Central bankers have abandoned Milton Friedman
It is a cruel irony of fate that 2012, the year that celebrates the centennial of Milton Friedman’s birth, is the year that marks the end of his preeminence as an influence over economic policy. Since the emergence in the early 1970s of stagflation – a corrosive combination of lack of growth matched by inflation in double figures – Friedman’s dictums on the causes and cures of rising prices have been the mood music behind management of many leading economies. Since the Great Recession took hold, however, the priorities of government economists have evolved, and once more growth and employment are emerging as the prime goals of public policy.
In the 33 years since Paul Volcker was made Federal Reserve chairman by President Jimmy Carter in 1979, Friedman’s idea that inflation is the economy’s greatest danger has ruled the roost. So long as inflation is kept at around 2 percent, unemployment has been allowed to find its own level. But times have changed. At the first meeting of the Federal Reserve since Barack Obama’s re-election, Federal Reserve Chairman Ben Bernanke has made the creation of jobs a principal aim alongside keeping inflation in check.
In practice, this means interest rates will not be raised so long as unemployment remains above 6.5 percent and inflation is forecast to remain below 2.5 percent. With this tap on the tiller, Bernanke has quietly dispatched the Age of Friedman, replacing it with a policy that harks back to the Keynesian days when “full employment” was the sole target. (Technical note: In economics, “full employment” does not mean when everyone is employed; to allow for the churn as workers move among employers and other adjustments to the labor force, “full employment” is usually deemed to be when 94 percent to 97 percent of those seeking jobs are employed.)
This significant but surreptitious shift in economic policy did not make headlines in the popular press or on the nightly TV newscasts. Rupert Murdoch’s Wall Street Journal, however, which is fighting a rearguard action on behalf of “classical,” or Hayekian, economics, spotted the importance of the change. “It’s striking to see a central bank in the post-Paul Volcker era say overtly that it wants more inflation,” it wrote, before warning that “sooner or later the bill for open-ended monetary stimulus will arrive.”
Economics in the modern age, since John Maynard Keynes transformed the discipline with his “General Theory of Employment, Interest and Money” in 1936, has been a tussle among those, like Keynes, who believed unemployment to be society’s greatest scourge, and those, like Friedrich Hayek, who saw inflation as a nation’s undoing. The division can be traced to the two men’s personal experiences, with the patrician Keynes indignant that the British should suffer mass unemployment through the 1920s and 1930s and Hayek traumatized by the social decay that overtook his native Austria during the years of rampant inflation after World War One.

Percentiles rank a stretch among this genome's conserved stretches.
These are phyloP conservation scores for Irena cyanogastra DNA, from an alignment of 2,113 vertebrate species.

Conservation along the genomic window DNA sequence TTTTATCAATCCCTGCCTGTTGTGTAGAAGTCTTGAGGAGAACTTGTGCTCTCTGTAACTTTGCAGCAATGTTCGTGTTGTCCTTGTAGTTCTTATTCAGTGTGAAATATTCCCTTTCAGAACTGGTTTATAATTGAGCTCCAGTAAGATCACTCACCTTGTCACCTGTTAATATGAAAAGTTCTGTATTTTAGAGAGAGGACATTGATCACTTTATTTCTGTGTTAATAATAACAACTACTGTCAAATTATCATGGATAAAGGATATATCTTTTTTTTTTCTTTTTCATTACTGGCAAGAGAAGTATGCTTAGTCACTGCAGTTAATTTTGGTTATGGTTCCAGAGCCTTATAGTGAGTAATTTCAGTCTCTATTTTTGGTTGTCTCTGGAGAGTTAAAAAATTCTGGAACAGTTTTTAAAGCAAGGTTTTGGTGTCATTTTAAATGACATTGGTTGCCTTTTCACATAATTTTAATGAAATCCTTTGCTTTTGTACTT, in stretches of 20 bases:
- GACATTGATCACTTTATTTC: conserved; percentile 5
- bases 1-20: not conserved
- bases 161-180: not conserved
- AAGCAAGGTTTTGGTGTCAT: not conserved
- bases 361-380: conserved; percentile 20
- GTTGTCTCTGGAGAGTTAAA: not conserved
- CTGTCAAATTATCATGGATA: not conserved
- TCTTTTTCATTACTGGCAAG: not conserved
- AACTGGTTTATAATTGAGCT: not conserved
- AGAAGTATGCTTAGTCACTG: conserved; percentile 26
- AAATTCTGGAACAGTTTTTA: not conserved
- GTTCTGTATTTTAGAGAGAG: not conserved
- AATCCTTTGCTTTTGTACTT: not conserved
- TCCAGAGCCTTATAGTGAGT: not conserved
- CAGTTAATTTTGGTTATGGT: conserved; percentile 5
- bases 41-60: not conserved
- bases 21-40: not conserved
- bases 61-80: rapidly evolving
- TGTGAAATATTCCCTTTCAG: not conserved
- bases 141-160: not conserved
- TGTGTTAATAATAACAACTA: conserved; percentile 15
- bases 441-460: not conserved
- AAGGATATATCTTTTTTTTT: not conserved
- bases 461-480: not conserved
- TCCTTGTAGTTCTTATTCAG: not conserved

Keynes won that pivotal argument almost 80 years ago and ushered in the Age of Keynes ‑ 30 years of improving prosperity, unrivaled in the history of the Western world, in which “full employment” became the preeminent national goal. The reckless application of Keynesian measures – cheap money, tax cuts and large-scale public spending to stimulate the economy on borrowed money – and the failure to pay back debt when the economy was booming led to persistent high inflation. By continuing to funnel vast amounts of money into the economy at the top of the business cycle, inflation was guaranteed.
A solution to the malaise was proffered by Friedman, a Hayek devotee who, with Anna Schwartz, analyzed the causes of the Great Depression. They concluded the disaster was caused by the Federal Reserve’s attempt to choke off the effervescent commodity bubbles of the late Twenties by abruptly raising the interest rate, thereby starving the system of cash. Friedman’s belief that inflation “is always and everywhere a monetary phenomenon” led him to suggest that hyper-inflation in the Seventies could be cured by the Fed rationing the supply of money, then providing a small but predictable amount of inflation. Volcker, Carter’s Fed chairman, agreed with Friedman and under President Ronald Reagan put “monetarism” into practice. Since then, successive administrations have adopted broad monetary measures and imposed a set of rules to maintain inflation at no more than 2 percent.